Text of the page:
In the implementation of a rollover cable, the wires on each end of the cable are opposite. It broadcast to receive and receive to transmit on both side, for both tip and ring. Notice that pin 1 on one side connects to pin 8 on the other side, pin 2 connects to pin 7 on the opposite end, pin 3 connects to pin 6 on the opposite end and pin 4 connects to pin 5 on the opposite end.
You can use a rolled cable for the following tasks:
• For out of band console connection between the console port (RJ45) of the manageable switches and the com port (DB9) of the computer using a RJ45 to DB9 terminal.
• For out of band console connection between the console port (RJ45) of manageable routers and the com port (DB9) of the computer using a RJ45 to DB9 terminal.

Understanding Ethernet Networking
Ethernet refers to the family of Local Area Network implementation that was jointly developed by Digital Equipment Corporation, Intel Corporation and Xerox Corporation. It consists of certain specifications and standards as well as hardware devices and components.
Ethernet Connection
The Ethernet protocol provides for a verity of cabling options, one of which is a specification referred to as 10Base5.
Connecting cable is known as AUI (Attachment Unit Interface) and network attachment device is known as Media Attachment Unit (MAU) rather than transceiver.

Ethernet is a baseband LAN specification invented by Xerox corporation operates at 10 Mbps using CSMA/CD (Carrier Sense Multiple Access Collision Detection).
As a contention-based environment Ethernet allows any station on the network to transmit when ever the Ethernet network is quite. Collisions could be found whenever stations listen for traffic and hear nothing and transmit regularly. In this situation both types of transmissions are damaged and device should transmit later. Back-off algorithm is used whenever colliding stations should retransmit data.
Ethernet Network Design
Ethernet was designed to serve in network with sporadic, occasionally heavy traffic requirements. A network using Ethernet is usually considered as a low cost LAN.
Layer 1 and Layer 2 of OSI model related services are provided by Ethernet.
For creating an Ethernet network, you have usually implemented a network interface card on a primary circuit board. Cabling conventions of Ethernet describe use of transceiver for attaching cable to physical medium. Transceiver may perform some physical layer functions such as collision and detection. The transceiver cable connects end stations to a transceiver.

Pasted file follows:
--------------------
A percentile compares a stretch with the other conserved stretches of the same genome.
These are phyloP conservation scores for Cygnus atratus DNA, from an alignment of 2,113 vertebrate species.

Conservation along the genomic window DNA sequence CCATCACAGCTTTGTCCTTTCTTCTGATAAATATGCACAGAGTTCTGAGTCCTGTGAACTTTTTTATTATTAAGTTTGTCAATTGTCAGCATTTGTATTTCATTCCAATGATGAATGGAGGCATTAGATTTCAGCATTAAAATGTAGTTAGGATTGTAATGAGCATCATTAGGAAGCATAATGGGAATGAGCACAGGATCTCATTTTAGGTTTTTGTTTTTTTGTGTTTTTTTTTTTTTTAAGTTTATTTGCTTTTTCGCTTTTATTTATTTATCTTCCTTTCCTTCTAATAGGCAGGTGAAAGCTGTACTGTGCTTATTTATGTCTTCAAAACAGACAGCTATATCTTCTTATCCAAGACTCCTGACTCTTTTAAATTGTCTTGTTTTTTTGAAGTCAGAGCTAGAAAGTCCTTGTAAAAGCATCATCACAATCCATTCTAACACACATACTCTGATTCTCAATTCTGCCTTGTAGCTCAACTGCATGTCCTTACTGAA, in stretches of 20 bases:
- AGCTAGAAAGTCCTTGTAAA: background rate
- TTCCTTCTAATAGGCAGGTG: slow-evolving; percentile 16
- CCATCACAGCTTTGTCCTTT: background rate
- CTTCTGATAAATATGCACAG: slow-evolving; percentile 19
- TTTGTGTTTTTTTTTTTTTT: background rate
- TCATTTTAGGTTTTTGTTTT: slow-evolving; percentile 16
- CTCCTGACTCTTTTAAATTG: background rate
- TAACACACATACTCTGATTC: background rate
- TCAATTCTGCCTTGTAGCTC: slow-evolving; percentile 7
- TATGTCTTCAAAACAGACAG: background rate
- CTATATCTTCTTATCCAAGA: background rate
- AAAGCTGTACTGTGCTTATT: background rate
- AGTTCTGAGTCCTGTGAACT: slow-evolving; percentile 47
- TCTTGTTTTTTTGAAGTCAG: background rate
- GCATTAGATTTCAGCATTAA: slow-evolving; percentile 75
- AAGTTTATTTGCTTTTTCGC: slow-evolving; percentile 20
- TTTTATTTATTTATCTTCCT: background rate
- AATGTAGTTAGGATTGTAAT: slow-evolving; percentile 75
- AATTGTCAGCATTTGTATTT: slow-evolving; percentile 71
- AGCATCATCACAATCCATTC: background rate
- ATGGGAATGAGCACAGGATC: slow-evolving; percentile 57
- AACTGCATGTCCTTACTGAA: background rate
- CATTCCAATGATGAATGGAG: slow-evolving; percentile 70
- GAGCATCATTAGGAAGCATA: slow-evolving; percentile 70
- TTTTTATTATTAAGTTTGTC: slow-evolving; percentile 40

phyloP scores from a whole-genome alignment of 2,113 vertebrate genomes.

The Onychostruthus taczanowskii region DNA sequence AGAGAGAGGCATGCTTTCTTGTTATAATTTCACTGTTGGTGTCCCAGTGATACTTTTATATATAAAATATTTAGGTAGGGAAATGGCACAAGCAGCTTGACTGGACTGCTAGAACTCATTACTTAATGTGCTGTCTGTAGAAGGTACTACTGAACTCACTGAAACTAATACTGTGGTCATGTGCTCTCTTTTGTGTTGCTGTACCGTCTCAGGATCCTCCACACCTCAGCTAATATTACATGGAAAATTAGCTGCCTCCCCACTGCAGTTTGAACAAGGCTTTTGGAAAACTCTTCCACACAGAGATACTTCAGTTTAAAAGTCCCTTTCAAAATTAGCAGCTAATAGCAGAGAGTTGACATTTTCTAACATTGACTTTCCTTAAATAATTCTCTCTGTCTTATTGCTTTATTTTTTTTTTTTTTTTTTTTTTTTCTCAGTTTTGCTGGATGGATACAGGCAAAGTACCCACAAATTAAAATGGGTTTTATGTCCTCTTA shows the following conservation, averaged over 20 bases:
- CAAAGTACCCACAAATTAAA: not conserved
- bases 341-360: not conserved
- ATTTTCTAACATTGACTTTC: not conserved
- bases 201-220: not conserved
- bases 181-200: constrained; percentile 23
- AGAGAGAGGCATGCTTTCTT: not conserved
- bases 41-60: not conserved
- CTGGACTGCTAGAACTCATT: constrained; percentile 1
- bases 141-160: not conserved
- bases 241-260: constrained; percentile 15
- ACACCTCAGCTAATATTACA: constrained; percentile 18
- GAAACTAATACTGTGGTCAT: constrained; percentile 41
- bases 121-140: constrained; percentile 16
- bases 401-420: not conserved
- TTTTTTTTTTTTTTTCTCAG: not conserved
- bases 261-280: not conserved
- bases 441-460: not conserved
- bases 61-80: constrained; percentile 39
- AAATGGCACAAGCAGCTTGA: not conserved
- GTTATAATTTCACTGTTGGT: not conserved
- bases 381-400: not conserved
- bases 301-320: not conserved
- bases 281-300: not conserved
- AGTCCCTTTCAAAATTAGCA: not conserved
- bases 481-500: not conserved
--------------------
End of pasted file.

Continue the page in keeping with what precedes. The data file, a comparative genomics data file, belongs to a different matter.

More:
How to Set Ethernet Full and Half Duplex
Full Duplex Ethernet
Full duplex provides the means of transmitting and receiving simultaneously on a single wire. Full duplex Ethernet is used between two endpoint like for between switches and servers, between switches and routers etc. Full duplex also permit bandwidth on Ethernet and Fast Ethernet networks very easy and cost effective and also fast.. By using features such as Fast EtherChannel, "bundles" of Fast Ethernet connections can be grouped together to increase bandwidth to increase bandwidth up to 4000%.
Full duplex broadcasting is used in Gigabit Ethernet to increase collective bandwidth ranging from 2 Gbps to 2 Gbps for point to point links and also used to increase distances of for specific type of media. Further more Gigabits Ethernet Channel allows creating 8 Gbps connections between switches. Full duplex Ethernet minimize chances of collisions so that CSMS/CD does not need to be used for flow control.
. However, a full duplex flow control method has been put forward in the standards committee with flow control as on option clause. This standard is referred to as IEEE 802.3x; it formalizes full duplex technology and it's expected to be supported in future Gigabit Ethernet products. Because of the volume of full duplex 100 mbps network interfaces cards (NICs), it is likely that this standard will realistically apply to Fast Ethernet.
Half Duplex 10g Ethernet
For half duplex transmission, CSMA/CD will be utilized to ensure that stations can communicate over a single wire and that collision recovery can take place. CSMS/CD implementation should be same as for Ethernet and Fast Ethernet and also it allows creation of shared Gigabit Ethernet using hub of half duplex via point to point connections.
Because the CSMA/CD protocol is delay sensitive, a bit budget per collision domains must be created. When CSMS/CD is used delay sensitivity is always there however full duplex operation has no delay sensitivity and collision domains are defined as time passes fo maximum length frame transmission.